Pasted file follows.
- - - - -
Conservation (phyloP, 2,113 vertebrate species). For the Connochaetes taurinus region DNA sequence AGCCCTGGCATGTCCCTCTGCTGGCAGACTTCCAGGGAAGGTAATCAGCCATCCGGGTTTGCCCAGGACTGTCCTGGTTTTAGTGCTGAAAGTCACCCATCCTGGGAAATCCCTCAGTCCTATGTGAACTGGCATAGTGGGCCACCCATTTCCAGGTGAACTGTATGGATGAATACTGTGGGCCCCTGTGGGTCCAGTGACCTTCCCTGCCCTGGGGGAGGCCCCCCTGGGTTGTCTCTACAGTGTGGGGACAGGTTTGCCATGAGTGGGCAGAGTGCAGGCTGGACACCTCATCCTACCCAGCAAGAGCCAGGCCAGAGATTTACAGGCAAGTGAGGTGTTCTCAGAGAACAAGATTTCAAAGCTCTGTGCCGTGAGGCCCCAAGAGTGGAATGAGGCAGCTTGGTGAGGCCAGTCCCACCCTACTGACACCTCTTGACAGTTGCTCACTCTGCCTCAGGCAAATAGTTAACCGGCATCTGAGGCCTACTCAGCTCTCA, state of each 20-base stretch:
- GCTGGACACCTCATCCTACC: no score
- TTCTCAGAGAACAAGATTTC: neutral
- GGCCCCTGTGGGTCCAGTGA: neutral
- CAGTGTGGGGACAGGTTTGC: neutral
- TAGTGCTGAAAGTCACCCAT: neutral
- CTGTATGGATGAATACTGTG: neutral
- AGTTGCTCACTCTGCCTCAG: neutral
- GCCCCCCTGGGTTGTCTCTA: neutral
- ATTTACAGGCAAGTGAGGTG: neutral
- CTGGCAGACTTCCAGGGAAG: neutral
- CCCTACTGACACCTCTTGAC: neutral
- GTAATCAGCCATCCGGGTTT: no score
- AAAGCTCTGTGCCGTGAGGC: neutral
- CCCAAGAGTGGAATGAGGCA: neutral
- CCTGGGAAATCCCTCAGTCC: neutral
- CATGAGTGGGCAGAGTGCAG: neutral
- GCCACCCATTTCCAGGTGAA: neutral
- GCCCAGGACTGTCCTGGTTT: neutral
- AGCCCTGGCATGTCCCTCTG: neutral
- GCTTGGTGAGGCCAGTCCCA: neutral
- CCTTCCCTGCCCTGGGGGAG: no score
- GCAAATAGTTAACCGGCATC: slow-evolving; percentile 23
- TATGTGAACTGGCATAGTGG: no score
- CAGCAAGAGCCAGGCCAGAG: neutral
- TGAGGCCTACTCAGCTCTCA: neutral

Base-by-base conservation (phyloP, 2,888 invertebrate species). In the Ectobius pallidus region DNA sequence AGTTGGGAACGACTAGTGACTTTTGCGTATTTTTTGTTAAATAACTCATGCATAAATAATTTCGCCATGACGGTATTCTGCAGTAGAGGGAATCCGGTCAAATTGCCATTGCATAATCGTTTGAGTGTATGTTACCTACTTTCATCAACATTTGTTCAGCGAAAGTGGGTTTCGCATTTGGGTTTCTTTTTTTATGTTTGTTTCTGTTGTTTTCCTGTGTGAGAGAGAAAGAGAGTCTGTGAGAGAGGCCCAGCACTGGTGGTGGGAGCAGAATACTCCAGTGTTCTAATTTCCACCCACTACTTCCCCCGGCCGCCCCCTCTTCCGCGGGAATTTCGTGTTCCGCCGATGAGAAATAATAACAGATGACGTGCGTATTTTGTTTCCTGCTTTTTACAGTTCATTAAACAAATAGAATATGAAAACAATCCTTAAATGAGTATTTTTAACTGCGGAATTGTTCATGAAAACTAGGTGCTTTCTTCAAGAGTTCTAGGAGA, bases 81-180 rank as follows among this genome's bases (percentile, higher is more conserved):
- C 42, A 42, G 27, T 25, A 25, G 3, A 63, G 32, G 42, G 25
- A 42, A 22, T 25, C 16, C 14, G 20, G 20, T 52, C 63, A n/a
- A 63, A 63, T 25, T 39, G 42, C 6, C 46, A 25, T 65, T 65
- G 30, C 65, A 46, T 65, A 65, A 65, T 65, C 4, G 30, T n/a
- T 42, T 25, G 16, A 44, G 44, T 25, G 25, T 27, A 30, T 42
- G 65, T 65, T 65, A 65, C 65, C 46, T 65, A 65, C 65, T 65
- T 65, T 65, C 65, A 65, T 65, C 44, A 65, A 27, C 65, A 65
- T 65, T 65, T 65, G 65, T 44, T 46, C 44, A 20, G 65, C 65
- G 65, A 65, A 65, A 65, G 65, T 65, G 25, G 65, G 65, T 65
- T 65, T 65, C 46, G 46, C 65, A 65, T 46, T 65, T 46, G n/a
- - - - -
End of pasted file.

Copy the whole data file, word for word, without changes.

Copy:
Conservation (phyloP, 2,113 vertebrate species). For the Connochaetes taurinus region DNA sequence AGCCCTGGCATGTCCCTCTGCTGGCAGACTTCCAGGGAAGGTAATCAGCCATCCGGGTTTGCCCAGGACTGTCCTGGTTTTAGTGCTGAAAGTCACCCATCCTGGGAAATCCCTCAGTCCTATGTGAACTGGCATAGTGGGCCACCCATTTCCAGGTGAACTGTATGGATGAATACTGTGGGCCCCTGTGGGTCCAGTGACCTTCCCTGCCCTGGGGGAGGCCCCCCTGGGTTGTCTCTACAGTGTGGGGACAGGTTTGCCATGAGTGGGCAGAGTGCAGGCTGGACACCTCATCCTACCCAGCAAGAGCCAGGCCAGAGATTTACAGGCAAGTGAGGTGTTCTCAGAGAACAAGATTTCAAAGCTCTGTGCCGTGAGGCCCCAAGAGTGGAATGAGGCAGCTTGGTGAGGCCAGTCCCACCCTACTGACACCTCTTGACAGTTGCTCACTCTGCCTCAGGCAAATAGTTAACCGGCATCTGAGGCCTACTCAGCTCTCA, state of each 20-base stretch:
- GCTGGACACCTCATCCTACC: no score
- TTCTCAGAGAACAAGATTTC: neutral
- GGCCCCTGTGGGTCCAGTGA: neutral
- CAGTGTGGGGACAGGTTTGC: neutral
- TAGTGCTGAAAGTCACCCAT: neutral
- CTGTATGGATGAATACTGTG: neutral
- AGTTGCTCACTCTGCCTCAG: neutral
- GCCCCCCTGGGTTGTCTCTA: neutral
- ATTTACAGGCAAGTGAGGTG: neutral
- CTGGCAGACTTCCAGGGAAG: neutral
- CCCTACTGACACCTCTTGAC: neutral
- GTAATCAGCCATCCGGGTTT: no score
- AAAGCTCTGTGCCGTGAGGC: neutral
- CCCAAGAGTGGAATGAGGCA: neutral
- CCTGGGAAATCCCTCAGTCC: neutral
- CATGAGTGGGCAGAGTGCAG: neutral
- GCCACCCATTTCCAGGTGAA: neutral
- GCCCAGGACTGTCCTGGTTT: neutral
- AGCCCTGGCATGTCCCTCTG: neutral
- GCTTGGTGAGGCCAGTCCCA: neutral
- CCTTCCCTGCCCTGGGGGAG: no score
- GCAAATAGTTAACCGGCATC: slow-evolving; percentile 23
- TATGTGAACTGGCATAGTGG: no score
- CAGCAAGAGCCAGGCCAGAG: neutral
- TGAGGCCTACTCAGCTCTCA: neutral

Base-by-base conservation (phyloP, 2,888 invertebrate species). In the Ectobius pallidus region DNA sequence AGTTGGGAACGACTAGTGACTTTTGCGTATTTTTTGTTAAATAACTCATGCATAAATAATTTCGCCATGACGGTATTCTGCAGTAGAGGGAATCCGGTCAAATTGCCATTGCATAATCGTTTGAGTGTATGTTACCTACTTTCATCAACATTTGTTCAGCGAAAGTGGGTTTCGCATTTGGGTTTCTTTTTTTATGTTTGTTTCTGTTGTTTTCCTGTGTGAGAGAGAAAGAGAGTCTGTGAGAGAGGCCCAGCACTGGTGGTGGGAGCAGAATACTCCAGTGTTCTAATTTCCACCCACTACTTCCCCCGGCCGCCCCCTCTTCCGCGGGAATTTCGTGTTCCGCCGATGAGAAATAATAACAGATGACGTGCGTATTTTGTTTCCTGCTTTTTACAGTTCATTAAACAAATAGAATATGAAAACAATCCTTAAATGAGTATTTTTAACTGCGGAATTGTTCATGAAAACTAGGTGCTTTCTTCAAGAGTTCTAGGAGA, bases 81-180 rank as follows among this genome's bases (percentile, higher is more conserved):
- C 42, A 42, G 27, T 25, A 25, G 3, A 63, G 32, G 42, G 25
- A 42, A 22, T 25, C 16, C 14, G 20, G 20, T 52, C 63, A n/a
- A 63, A 63, T 25, T 39, G 42, C 6, C 46, A 25, T 65, T 65
- G 30, C 65, A 46, T 65, A 65, A 65, T 65, C 4, G 30, T n/a
- T 42, T 25, G 16, A 44, G 44, T 25, G 25, T 27, A 30, T 42
- G 65, T 65, T 65, A 65, C 65, C 46, T 65, A 65, C 65, T 65
- T 65, T 65, C 65, A 65, T 65, C 44, A 65, A 27, C 65, A 65
- T 65, T 65, T 65, G 65, T 44, T 46, C 44, A 20, G 65, C 65
- G 65, A 65, A 65, A 65, G 65, T 65, G 25, G 65, G 65, T 65
- T 65, T 65, C 46, G 46, C 65, A 65, T 46, T 65, T 46, G n/a